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26 10/1/9925 Baseline Audiograms It is the reference audiogram against which future audiograms are compared.It is the reference audiogram against which future audiograms are compared. Must be provided within 6 months of an employee’s first exposure at or above 8-hour TWA of 85 dBA. (Control measures should be taken)Must be provided within 6 months of an employee’s first exposure at or above 8-hour TWA of 85 dBA. (Control measures should be taken) Baseline Audiogram must be preceded by 14 hours without exposure to workplace noise.Baseline Audiogram must be preceded by 14 hours without exposure to workplace noise.

27 10/1/9926 Annual Audiograms After baseline audiogram has been taken, each employee exposed to noise levels at the 85 dBA or above shall have annual examination.After baseline audiogram has been taken, each employee exposed to noise levels at the 85 dBA or above shall have annual examination. Annual audiogram must be conducted within 1 year of the baseline.Annual audiogram must be conducted within 1 year of the baseline. Compared with baseline audiograms results.Compared with baseline audiograms results.

28 10/1/9927 Continued To determine whether an employee has experienced any recordable hearing loss.To determine whether an employee has experienced any recordable hearing loss. The hearing loss is reffered to in the OSHA standard as :Standard Threshold Shift (STS).The hearing loss is reffered to in the OSHA standard as :Standard Threshold Shift (STS). OSHA defines STS as “a change in hearing threshold relative to the baseline audiogram of an average of 10 dB or more at 2000, 3000, and 4000, Hz in either ear.OSHA defines STS as “a change in hearing threshold relative to the baseline audiogram of an average of 10 dB or more at 2000, 3000, and 4000, Hz in either ear.

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30 10/1/9929 Audiogram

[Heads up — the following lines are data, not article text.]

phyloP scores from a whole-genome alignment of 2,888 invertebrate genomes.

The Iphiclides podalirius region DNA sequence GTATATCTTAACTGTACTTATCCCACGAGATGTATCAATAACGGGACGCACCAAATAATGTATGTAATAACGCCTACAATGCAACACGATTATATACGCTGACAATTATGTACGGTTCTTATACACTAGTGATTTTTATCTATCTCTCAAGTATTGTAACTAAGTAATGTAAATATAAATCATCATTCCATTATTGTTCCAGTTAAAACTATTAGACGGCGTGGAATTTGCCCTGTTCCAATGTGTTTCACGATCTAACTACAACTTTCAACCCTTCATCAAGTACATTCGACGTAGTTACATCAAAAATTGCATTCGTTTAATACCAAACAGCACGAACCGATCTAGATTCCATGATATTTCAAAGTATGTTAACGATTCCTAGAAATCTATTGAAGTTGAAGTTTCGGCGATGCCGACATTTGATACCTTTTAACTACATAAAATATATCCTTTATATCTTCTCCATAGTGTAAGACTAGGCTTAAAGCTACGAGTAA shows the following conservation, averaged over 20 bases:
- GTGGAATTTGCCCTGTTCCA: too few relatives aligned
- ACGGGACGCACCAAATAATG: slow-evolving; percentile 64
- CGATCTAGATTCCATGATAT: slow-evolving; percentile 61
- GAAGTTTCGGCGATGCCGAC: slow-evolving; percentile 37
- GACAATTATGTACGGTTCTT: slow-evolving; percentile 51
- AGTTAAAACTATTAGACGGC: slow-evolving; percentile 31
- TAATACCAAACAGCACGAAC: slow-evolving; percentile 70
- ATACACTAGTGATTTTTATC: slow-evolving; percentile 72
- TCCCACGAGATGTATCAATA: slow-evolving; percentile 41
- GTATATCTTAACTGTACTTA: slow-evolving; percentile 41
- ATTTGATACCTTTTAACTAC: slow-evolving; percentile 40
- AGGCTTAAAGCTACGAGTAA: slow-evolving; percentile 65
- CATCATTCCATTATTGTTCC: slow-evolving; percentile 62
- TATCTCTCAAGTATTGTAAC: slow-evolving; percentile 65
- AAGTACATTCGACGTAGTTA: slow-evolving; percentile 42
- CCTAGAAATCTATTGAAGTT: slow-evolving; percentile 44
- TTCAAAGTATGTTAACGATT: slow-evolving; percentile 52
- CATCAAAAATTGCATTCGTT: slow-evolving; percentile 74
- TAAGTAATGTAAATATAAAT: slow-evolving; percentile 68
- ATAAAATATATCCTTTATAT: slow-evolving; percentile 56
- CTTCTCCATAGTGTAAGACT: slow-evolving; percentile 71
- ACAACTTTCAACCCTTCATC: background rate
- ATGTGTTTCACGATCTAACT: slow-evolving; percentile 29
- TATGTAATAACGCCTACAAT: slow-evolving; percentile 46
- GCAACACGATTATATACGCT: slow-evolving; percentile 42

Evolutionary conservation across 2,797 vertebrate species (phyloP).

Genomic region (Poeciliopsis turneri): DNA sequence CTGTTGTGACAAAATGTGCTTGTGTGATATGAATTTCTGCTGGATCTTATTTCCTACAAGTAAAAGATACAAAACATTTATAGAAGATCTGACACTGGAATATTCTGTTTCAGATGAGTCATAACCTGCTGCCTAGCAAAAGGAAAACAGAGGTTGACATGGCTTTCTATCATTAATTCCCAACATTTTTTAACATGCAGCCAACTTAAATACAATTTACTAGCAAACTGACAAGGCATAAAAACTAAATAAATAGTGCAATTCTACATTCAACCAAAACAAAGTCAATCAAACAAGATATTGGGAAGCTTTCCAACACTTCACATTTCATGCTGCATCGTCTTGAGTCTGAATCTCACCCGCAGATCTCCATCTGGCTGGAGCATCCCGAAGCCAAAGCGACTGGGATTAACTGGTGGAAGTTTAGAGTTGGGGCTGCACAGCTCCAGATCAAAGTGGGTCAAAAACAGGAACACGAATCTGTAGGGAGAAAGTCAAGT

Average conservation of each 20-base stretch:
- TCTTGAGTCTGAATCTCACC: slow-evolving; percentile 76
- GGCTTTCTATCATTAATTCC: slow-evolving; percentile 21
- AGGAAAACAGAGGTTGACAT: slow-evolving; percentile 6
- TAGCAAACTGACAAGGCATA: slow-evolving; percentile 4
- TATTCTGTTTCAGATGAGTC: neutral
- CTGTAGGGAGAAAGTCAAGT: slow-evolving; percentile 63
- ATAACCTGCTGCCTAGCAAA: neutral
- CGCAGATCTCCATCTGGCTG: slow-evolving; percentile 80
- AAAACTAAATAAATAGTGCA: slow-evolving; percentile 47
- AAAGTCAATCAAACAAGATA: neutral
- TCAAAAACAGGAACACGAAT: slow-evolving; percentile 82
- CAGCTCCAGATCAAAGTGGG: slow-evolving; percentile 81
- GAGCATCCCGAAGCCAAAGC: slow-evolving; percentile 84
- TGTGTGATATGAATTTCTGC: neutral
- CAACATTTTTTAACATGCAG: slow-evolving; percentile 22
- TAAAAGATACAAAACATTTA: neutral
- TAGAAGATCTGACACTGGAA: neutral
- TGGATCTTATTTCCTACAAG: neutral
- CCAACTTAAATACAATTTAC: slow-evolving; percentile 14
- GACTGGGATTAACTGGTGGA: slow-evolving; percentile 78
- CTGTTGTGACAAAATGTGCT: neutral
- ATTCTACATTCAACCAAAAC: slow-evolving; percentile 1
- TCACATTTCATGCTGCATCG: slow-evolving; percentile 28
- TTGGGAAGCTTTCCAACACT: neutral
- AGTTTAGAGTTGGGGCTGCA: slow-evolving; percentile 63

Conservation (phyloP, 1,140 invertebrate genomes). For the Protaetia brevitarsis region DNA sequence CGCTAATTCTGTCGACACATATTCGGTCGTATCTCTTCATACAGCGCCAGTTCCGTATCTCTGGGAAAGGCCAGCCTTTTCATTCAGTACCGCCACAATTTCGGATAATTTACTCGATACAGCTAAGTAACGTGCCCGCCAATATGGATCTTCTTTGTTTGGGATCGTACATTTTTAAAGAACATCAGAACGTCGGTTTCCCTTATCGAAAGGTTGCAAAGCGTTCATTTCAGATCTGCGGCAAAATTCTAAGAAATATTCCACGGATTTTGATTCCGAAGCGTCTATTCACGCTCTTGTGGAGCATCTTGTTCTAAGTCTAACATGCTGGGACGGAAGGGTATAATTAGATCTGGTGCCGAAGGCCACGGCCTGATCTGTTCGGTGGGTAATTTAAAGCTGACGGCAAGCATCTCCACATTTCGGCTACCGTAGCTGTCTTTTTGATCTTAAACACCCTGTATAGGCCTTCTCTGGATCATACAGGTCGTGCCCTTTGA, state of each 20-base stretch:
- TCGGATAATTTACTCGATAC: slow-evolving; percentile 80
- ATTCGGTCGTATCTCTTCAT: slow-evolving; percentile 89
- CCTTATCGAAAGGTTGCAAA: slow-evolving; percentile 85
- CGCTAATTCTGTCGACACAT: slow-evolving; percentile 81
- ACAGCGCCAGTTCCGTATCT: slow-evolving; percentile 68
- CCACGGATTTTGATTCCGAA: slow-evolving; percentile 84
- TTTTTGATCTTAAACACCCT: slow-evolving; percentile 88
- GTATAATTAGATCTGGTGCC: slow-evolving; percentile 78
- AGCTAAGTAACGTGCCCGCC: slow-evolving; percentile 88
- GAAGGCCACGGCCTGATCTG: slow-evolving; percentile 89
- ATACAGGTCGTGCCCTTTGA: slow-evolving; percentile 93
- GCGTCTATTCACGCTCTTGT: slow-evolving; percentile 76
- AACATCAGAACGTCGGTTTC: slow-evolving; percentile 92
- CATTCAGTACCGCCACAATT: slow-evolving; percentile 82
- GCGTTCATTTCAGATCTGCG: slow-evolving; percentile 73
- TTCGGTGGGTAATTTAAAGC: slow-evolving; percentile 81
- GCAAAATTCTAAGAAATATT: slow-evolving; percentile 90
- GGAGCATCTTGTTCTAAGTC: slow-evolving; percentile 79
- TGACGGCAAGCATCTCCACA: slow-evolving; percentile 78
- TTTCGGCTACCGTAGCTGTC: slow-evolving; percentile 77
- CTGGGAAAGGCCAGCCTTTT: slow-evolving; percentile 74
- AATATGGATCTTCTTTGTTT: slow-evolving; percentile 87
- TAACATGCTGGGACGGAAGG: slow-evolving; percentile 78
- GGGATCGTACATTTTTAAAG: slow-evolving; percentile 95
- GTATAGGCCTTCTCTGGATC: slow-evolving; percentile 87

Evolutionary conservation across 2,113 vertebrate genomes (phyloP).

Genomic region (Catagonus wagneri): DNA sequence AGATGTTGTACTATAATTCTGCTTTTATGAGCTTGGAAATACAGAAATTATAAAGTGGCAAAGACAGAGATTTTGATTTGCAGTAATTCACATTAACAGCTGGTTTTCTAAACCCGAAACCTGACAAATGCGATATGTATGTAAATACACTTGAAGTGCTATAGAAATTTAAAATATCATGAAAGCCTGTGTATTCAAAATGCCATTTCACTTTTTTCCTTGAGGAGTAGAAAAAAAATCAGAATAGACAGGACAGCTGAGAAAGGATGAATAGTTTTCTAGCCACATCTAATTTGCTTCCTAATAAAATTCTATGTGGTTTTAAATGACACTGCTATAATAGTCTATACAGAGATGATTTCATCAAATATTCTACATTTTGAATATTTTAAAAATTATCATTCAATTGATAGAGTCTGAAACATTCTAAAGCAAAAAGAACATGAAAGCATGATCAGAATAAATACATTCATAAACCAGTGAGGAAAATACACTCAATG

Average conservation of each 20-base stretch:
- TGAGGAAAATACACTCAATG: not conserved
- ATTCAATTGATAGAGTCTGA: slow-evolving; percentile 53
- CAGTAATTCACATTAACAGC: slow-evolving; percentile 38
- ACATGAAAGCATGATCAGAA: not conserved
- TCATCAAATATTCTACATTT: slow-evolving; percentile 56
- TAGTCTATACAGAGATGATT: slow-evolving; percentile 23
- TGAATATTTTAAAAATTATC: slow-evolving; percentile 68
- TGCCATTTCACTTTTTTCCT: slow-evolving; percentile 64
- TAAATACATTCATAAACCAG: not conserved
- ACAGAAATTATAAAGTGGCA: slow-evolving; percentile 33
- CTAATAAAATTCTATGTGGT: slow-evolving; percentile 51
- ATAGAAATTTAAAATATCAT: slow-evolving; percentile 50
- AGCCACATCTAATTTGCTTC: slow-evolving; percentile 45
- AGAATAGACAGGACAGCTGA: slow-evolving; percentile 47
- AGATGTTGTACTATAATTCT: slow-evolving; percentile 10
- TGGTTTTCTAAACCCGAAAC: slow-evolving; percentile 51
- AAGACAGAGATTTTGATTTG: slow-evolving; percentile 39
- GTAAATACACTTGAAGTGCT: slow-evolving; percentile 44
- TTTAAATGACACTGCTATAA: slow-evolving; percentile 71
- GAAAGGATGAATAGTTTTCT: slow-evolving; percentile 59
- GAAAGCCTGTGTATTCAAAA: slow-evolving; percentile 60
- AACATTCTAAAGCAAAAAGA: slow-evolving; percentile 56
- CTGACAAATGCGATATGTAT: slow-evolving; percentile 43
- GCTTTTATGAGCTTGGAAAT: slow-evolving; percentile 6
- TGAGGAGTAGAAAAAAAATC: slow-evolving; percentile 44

31 10/1/9930 Control The standard states that if the 90 dB PEL is being exceeded, “feasible administrative or engineering controls shall be utilized.The standard states that if the 90 dB PEL is being exceeded, “feasible administrative or engineering controls shall be utilized. If fails, PPE shall be provided and used to reduce sound levels.If fails, PPE shall be provided and used to reduce sound levels.

32 10/1/9931 Administrative Controls * Are defined as, “Methods of controlling employee exposures by job rotation, work assignment, or time periods away from the hazards.

33 10/1/9932 Engineering Control Are defined as “ Methods of controlling employee exposures by modifying the source or reducing the quantity of contaminants released into the workroom environment.Are defined as “ Methods of controlling employee exposures by modifying the source or reducing the quantity of contaminants released into the workroom environment. Example: installing noise – absorbing acoustical foam or baffles to capture and deaden reverberating noise.Example: installing noise – absorbing acoustical foam or baffles to capture and deaden reverberating noise.

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40 10/1/9939 Hearing Protectors Hearing protectors shall be made available and shall be worn by all employees exposed to an 8-hour TWA of 85 dBA or greaters.Hearing protectors shall be made available and shall be worn by all employees exposed to an 8-hour TWA of 85 dBA or greaters. Types of hearing protectors:Types of hearing protectors: Ear muffsEar muffs Ear plugsEar plugs Ear canalEar canal

41 10/1/9940 Hearing Protection NRR - Noise reduction rating –Express - 25 NRR –Classic - 29 NRR –Max Lite - 30 NRR DO NOT Subtract the NRR from the noise level –WRONG (109 dB - 25 NRR = 84 dB) You must use the “Safety Factor”

42 10/1/9941 Safety Factor OSHA says the hearing protection is designed to reduce the noise by the NRR, but that is unlikely to happen due to : –Leaks in the seal –Vibration –Improper insertion (NRR - 7) / 2

43 10/1/9942 Example of NRR Protection The noise at a large compressor is 109 dB You are wearing the Express plugs with an NRR of 25 Do you have enough protection to place you below 90 dB level?

44 10/1/9943 Hearing Protectors

45 10/1/9944 Ear Plugs

46 10/1/9945 Ear muffs

47 10/1/9946 Training - Recordkeeping Employees training is very important. All employees exposed to noise at a TWA of 85 dBA or greater shall participate in a hearing conservation training program.Employees training is very important. All employees exposed to noise at a TWA of 85 dBA or greater shall participate in a hearing conservation training program. An accurate records shall maintained of all employee exposure measurements.An accurate records shall maintained of all employee exposure measurements.

48 10/1/9947 A Final Note Hearing is important In time, noise levels at 85 dB can permanently damage your hearing Wear your hearing protection both at work and at home Choose hearing protection with a high NRR, and wear it properly